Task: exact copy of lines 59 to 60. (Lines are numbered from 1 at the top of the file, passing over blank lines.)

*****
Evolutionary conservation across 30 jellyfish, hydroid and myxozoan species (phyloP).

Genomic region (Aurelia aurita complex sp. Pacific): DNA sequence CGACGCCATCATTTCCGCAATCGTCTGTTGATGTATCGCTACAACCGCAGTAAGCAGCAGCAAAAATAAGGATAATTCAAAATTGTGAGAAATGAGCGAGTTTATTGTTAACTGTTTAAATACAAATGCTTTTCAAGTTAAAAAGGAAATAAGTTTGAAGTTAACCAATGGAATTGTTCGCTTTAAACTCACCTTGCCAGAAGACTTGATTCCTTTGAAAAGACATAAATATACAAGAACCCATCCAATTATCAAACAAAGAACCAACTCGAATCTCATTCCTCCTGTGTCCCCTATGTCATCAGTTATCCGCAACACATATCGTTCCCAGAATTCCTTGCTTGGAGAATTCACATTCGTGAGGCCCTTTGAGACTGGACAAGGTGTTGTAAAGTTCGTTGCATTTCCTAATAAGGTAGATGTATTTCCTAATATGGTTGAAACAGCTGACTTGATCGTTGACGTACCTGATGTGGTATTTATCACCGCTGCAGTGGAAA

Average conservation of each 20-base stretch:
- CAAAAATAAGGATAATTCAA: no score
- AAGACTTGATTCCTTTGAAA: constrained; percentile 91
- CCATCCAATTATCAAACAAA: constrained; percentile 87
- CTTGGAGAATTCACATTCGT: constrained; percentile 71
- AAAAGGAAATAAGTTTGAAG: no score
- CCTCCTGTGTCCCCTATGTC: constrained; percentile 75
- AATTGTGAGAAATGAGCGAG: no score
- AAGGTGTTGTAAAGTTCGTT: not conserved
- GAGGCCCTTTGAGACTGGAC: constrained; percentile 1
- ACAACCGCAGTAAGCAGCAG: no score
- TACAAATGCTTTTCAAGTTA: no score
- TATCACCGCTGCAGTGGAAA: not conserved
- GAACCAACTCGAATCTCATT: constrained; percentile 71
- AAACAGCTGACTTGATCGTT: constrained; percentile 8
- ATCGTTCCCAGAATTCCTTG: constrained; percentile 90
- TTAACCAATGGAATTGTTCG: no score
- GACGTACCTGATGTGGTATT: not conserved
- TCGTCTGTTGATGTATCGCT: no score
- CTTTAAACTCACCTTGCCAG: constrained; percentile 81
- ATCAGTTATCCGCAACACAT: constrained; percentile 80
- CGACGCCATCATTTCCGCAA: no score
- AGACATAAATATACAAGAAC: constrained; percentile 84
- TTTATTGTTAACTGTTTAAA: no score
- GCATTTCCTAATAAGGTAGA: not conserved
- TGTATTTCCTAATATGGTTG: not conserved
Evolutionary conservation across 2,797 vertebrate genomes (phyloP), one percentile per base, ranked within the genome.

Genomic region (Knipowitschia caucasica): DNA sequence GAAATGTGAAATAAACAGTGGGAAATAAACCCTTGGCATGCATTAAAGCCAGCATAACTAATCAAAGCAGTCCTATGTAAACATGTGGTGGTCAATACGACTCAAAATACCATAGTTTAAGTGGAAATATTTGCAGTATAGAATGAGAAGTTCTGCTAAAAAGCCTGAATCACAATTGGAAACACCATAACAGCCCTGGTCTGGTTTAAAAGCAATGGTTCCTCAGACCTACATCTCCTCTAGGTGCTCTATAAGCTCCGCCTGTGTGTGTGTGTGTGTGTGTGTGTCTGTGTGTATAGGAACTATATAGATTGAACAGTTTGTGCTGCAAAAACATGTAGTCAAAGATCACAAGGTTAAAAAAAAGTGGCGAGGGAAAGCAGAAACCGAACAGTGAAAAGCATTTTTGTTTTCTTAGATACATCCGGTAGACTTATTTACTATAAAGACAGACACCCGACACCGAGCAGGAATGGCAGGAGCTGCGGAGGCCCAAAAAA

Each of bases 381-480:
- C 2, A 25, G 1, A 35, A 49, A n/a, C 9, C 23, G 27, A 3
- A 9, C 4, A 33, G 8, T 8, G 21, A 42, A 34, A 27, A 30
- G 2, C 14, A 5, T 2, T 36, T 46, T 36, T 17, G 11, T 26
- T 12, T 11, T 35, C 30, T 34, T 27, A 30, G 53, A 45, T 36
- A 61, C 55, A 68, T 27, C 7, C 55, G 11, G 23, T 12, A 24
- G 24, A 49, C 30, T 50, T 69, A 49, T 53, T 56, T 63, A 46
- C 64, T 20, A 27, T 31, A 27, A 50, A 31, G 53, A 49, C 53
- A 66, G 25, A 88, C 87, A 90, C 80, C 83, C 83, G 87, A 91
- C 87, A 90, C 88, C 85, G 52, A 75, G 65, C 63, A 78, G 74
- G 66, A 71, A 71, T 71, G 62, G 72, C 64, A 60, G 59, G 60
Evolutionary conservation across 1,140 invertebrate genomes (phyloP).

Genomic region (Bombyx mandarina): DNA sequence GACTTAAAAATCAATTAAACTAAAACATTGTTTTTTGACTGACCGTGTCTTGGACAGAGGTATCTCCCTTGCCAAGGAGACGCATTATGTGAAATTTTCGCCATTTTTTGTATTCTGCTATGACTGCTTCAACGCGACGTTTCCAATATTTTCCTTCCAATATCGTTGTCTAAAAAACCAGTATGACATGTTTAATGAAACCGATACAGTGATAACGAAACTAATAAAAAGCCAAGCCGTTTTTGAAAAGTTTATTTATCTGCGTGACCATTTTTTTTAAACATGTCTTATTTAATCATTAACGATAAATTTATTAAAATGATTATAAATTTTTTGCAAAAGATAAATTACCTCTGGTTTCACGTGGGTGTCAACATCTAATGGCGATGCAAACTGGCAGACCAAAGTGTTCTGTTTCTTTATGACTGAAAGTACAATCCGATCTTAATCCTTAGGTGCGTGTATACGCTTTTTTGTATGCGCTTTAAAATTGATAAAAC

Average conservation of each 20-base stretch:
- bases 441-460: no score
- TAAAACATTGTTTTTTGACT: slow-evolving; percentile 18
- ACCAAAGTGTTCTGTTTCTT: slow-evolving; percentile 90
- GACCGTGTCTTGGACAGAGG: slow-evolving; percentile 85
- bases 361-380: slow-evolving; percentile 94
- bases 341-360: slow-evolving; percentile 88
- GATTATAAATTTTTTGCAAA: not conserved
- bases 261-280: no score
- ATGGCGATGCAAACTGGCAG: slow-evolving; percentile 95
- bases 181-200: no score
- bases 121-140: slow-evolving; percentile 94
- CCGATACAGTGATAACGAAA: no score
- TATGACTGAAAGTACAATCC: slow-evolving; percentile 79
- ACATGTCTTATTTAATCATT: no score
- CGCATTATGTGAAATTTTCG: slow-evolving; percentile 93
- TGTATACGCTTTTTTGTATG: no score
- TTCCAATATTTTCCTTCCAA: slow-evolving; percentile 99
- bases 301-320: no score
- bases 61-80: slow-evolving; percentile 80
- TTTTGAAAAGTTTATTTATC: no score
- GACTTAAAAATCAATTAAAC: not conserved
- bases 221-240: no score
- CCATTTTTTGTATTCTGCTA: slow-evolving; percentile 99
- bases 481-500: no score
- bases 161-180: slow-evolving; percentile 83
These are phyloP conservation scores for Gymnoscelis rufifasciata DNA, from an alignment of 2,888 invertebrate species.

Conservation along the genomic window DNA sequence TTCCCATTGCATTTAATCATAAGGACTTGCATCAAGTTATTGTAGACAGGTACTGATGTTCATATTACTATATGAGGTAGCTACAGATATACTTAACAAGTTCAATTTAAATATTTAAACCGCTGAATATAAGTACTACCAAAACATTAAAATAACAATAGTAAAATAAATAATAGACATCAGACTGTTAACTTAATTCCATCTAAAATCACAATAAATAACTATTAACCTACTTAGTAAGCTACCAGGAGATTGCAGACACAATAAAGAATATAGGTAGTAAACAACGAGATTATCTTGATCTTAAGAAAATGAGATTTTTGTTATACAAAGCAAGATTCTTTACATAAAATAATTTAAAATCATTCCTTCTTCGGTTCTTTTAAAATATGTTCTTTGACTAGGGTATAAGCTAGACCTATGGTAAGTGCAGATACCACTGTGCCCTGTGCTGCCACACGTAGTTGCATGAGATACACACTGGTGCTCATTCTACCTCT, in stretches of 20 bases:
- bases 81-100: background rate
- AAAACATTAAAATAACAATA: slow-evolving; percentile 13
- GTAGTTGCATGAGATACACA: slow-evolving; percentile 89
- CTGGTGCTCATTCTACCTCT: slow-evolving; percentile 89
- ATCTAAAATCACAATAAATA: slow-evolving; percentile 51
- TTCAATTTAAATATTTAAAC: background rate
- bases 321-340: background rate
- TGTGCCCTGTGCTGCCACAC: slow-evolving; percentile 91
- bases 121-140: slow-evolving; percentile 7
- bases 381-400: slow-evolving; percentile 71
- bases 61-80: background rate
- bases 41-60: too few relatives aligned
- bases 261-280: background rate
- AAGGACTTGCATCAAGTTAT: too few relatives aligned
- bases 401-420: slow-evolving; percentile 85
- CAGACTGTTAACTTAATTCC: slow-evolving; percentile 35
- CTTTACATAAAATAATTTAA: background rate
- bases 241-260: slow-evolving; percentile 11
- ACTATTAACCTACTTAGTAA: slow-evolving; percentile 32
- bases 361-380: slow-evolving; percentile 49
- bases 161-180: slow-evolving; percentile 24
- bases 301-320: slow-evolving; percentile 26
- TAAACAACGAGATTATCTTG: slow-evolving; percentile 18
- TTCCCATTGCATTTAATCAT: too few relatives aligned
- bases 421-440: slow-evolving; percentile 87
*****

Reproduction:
- CGCATTATGTGAAATTTTCG: slow-evolving; percentile 93
- TGTATACGCTTTTTTGTATG: no score